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5.4: Reynolds Transport Theorem

It can be noticed that the same derivations carried for the density can be carried for other intensive properties such as specific entropy, specific enthalpy. Suppose that \(g\) is intensive property (which can be a scalar or a vector) undergoes change with time. The change of accumulative property will be then
\[
    \label{mass:eq:intensiveProperty}
    \dfrac{D}{Dt} \int_{sys} f\,\rho dV =  
    \dfrac{d}{dt} \int_{c.v.} f\,\rho dV + \int_{c.v} f\,\rho\,U_{rn} dA  \tag{25}
\]
This theorem named after Reynolds, Osborne, (1842-1912) which is actually a three dimensional generalization of Leibniz integral rule. To make the previous derivation clearer, the Reynolds Transport Theorem will be reproofed and discussed. The ideas are the similar but extended some what. Leibniz integral rule is an one dimensional and it is defined as
\[
    \label{mass:eq:Leibniz}
    \dfrac{d}{dy} \,\int_{x_1(y)}^{x_2(y)}f(x,y) \, dx =
        \int_{x_1(y)}^{x_2(y)}\dfrac {\partial f}{\partial y}\,dx
    +    f(x_2,y)\, \dfrac{dx_2}{dy} - f(x_1,y)\, \dfrac{dx_1}{dy}  \tag{26}
\]
Initially, a proof will be provided and the physical meaning will be explained. Assume that there is a function that satisfy the following
\[
    \label{mass:eq:aF}
    G(x,y)= \int^x f\left ( \alpha,\,y \right) \,d\alpha \tag{27}  
\]
Notice that lower boundary of the integral is missing and is only the upper limit of the function is present . For its derivative of equation (??) is
\[
    \label{mass:eq:daF}
    f(x,y) = \dfrac{\partial G}{\partial x}  \tag{28}
\]
differentiating (chain rule \(d\,uv = u\,dv+v\,du\)) by part of left hand side of the Leibniz integral rule (it can be shown which are identical) is
\[
    \label{mass:eq:daFm}
    \dfrac{d\, \left[G(x_2,y)-G(x_1,y) \right] }{dy}
    = \overbrace{\dfrac{\partial G}{\partial x_2} \dfrac{dx_2}{dy}}^{1}  +
      \overbrace{\dfrac{\partial G}{\partial y}(x_2,y)}^{2} -
      \overbrace{\dfrac{\partial G}{\partial x_1}\dfrac{dx_1}{dy}}^{3} -
      \overbrace{\dfrac{\partial G}{\partial y}(x_1,y)}^{4}  \tag{29}
\]
The terms 2 and 4 in equation (??) are actually (the \(x_2\) is treated as a different variable)
\[
    \label{mass:eq:2and4}
    \int_{x_1(y)}^{x_2(y)}\dfrac{\partial\,f(x,y) }{\partial y}\,dx  \tag{30}
\]
The first term (1) in equation (??) is
\[
    \label{mass:eq:term1}
    \dfrac{\partial G}{\partial x_2} \dfrac{dx_2}{dy} =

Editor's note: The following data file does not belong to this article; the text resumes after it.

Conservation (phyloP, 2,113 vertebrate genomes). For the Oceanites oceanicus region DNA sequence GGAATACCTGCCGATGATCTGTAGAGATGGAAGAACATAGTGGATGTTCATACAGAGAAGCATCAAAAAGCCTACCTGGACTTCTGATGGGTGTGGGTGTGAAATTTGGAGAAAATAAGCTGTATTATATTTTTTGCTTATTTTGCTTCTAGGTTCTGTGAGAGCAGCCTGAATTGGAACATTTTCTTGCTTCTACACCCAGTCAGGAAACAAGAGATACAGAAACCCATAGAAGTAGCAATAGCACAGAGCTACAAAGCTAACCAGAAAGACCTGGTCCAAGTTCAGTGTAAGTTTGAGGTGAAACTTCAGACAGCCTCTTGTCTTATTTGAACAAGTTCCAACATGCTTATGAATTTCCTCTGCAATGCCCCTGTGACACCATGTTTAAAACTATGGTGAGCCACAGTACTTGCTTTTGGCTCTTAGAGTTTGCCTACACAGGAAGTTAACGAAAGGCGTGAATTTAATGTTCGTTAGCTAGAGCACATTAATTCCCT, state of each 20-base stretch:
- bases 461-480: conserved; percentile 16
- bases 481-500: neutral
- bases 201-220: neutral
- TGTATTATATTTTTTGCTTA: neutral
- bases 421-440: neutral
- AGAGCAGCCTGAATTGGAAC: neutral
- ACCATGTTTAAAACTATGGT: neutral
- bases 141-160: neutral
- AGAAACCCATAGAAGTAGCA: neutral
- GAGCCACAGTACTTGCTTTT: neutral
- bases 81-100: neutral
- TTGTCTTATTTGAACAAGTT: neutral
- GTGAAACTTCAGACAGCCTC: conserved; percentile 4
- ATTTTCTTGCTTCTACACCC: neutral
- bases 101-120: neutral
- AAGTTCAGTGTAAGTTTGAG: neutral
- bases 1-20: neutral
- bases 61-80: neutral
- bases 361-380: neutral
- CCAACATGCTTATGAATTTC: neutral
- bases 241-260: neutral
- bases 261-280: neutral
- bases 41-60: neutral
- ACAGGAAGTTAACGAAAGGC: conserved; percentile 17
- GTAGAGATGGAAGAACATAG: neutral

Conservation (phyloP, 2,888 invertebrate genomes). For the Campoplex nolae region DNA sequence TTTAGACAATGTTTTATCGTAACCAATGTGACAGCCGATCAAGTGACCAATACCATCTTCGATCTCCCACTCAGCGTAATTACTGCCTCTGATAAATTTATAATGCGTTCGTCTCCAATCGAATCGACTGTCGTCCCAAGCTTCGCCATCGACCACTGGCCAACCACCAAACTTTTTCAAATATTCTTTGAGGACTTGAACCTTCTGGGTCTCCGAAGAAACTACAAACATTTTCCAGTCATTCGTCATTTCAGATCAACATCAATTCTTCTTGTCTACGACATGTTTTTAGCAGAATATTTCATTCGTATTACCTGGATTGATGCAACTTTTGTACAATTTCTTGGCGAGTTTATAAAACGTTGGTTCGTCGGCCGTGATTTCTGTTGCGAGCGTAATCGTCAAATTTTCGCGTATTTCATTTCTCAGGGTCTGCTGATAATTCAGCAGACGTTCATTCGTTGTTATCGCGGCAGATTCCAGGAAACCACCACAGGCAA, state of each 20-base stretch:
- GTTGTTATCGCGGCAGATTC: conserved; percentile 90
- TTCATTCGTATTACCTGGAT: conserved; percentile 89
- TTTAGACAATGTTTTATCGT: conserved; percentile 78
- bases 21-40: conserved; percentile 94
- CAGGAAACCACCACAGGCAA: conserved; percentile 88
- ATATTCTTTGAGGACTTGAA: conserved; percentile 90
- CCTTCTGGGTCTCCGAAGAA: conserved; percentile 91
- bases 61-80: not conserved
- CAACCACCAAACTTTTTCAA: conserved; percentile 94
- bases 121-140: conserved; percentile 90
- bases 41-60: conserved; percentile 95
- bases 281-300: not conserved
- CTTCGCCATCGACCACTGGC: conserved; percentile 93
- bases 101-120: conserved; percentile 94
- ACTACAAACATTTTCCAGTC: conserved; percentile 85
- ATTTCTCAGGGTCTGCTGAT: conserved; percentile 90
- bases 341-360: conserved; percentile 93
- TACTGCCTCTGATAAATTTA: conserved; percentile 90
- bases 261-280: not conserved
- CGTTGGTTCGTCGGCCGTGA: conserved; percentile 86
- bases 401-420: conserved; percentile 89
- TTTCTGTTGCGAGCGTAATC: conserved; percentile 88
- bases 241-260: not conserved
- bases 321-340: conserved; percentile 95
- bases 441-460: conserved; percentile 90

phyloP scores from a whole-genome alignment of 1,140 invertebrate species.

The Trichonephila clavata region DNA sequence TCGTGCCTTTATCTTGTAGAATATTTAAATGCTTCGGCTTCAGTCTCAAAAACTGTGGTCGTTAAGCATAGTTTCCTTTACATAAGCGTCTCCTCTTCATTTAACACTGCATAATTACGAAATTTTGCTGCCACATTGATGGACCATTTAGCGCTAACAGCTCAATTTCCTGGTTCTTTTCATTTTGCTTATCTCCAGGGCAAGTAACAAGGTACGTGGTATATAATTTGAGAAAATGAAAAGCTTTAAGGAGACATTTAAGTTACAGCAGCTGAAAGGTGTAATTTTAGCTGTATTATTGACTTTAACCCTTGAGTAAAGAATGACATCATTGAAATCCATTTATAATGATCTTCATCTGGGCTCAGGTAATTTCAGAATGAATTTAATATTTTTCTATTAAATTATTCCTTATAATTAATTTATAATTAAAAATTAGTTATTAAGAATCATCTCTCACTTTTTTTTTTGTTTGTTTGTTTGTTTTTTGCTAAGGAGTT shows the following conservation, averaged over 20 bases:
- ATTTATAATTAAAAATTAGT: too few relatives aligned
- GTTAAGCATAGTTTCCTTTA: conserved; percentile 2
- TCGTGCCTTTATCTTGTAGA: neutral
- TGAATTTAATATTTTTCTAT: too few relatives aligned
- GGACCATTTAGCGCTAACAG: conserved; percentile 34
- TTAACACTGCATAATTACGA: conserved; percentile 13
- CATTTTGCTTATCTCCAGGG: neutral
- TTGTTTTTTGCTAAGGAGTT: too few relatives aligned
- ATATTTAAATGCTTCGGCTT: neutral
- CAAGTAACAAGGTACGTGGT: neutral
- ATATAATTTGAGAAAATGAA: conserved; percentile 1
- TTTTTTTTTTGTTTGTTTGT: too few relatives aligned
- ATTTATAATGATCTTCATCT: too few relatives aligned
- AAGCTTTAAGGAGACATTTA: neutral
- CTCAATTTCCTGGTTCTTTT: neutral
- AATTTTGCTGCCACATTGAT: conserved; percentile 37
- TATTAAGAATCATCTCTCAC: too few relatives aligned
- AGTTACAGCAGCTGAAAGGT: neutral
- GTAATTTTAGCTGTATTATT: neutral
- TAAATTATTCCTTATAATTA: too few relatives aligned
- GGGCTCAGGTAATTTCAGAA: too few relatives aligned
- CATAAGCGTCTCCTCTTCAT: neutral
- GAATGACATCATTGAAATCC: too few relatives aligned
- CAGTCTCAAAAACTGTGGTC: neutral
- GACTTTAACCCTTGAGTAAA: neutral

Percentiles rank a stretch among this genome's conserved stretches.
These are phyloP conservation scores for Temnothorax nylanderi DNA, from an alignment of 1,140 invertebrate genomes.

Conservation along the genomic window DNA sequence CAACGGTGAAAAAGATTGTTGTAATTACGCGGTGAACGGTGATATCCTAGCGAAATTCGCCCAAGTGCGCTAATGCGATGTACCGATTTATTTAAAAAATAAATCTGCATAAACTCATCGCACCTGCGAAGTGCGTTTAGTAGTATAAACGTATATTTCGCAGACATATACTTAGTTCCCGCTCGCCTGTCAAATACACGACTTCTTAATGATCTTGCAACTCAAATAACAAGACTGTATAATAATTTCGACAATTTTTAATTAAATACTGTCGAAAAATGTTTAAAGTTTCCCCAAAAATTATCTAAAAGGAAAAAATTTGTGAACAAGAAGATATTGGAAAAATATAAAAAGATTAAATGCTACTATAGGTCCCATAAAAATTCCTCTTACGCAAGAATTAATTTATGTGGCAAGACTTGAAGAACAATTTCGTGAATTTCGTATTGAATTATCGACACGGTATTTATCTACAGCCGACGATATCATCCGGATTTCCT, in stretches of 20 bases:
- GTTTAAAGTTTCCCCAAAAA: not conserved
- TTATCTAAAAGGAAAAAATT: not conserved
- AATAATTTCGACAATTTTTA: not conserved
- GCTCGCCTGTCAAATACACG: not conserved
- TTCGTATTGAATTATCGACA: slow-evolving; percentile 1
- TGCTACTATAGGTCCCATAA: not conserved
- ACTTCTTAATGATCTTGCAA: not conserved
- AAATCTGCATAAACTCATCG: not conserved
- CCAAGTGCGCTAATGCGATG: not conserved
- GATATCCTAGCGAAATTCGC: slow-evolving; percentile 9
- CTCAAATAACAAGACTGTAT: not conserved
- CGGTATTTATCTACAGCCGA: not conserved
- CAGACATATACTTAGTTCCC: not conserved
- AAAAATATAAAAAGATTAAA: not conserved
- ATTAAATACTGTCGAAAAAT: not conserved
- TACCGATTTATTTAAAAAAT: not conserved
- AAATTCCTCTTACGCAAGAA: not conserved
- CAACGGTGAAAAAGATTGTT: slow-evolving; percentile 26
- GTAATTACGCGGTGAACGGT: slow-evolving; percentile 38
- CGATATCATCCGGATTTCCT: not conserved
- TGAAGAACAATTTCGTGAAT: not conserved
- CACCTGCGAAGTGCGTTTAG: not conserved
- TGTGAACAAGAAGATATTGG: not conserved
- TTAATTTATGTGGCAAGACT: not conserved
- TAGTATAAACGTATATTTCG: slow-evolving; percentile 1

f(x_2,y)\, \dfrac{dx_2}{dy} \tag{31}  
\]
The same can be said for the third term (3). Thus this explanation is a proof the Leibniz rule. The above "proof'' is mathematical in nature and physical explanation is also provided. Suppose that a fluid is flowing in a conduit. The intensive property, \(f\) is investigated or the accumulative property, \(F\). The interesting information that commonly needed is the change of the accumulative property, \(F\), with time. The change with time is
\[
    \label{mass:eq:F}
    \dfrac{DF}{Dt} = \dfrac{D}{Dt} \int_{sys} \rho\, f\, dV    \tag{32}
\]
For one dimensional situation the change with time is
\[
    \label{mass:eq:F1D}
    \dfrac{DF}{Dt} = \dfrac{D}{Dt} \int_{sys} \rho\, f\, A(x) dx  \tag{33}  
\]
If two limiting points (for the one dimensional) are moving with a different coordinate system, the mass will be different and it will not be a system. This limiting condition is the control volume for which some of the mass will leave or enter. Since the change is very short (differential), the flow in (or out) will be the velocity of fluid minus the boundary at \(x_1\), \(U_{rn}=U_{1}−U_{b}\). The same can be said for the other side. The accumulative flow of the property in, \(F\), is then
\[
    \label{mass:eq:flowOut1D1}
    F_{in} = \overbrace{f_1\,\rho}^{F_1}\,\overbrace{ U_{rn}}^{\dfrac{dx_1}{dt}}   \tag{34}  
\]
The accumulative flow of the property out, \(F\), is then
\[
    \label{mass:eq:flowOut1D}
    F_{out} = \overbrace{f_2\,\rho}^{F_2}\,\overbrace{ U_{rn}}^{\dfrac{dx_2}{dt}}     \tag{35}
\]
The change with time of the accumulative property, \(F\), between the boundaries is
\[
    \label{mass:eq:cvD}
    \dfrac{d}{dt} \int_{c.v.} \rho(x) \,f\,A(x)\,dA   \tag{36}
\]
When put together it brings back the Leibniz integral rule. Since the time variable, \(t\), is arbitrary and it can be replaced by any letter. The above discussion is one of the physical meaning the Leibniz rule. Reynolds Transport theorem is a generalization of the Leibniz rule and thus the same arguments are used. The only difference is that the velocity has three components and only the perpendicular component enters into the calculations.

Reynolds Transport

\[
    \label{mass:eq:RT}
    \dfrac{D}{DT} \int _{sys} f\, \rho dV =  
        \dfrac{d}{dt} \int_{c.v} f\,\rho \, dV  + \int_{S_{c.v.}}  f\,\rho \, U_{rn}\, dA   \tag{37}
\]

Contributors

  • Dr. Genick Bar-Meir. Permission is granted to copy, distribute and/or modify this document under the terms of the GNU Free Documentation License, Version 1.2 or later or Potto license.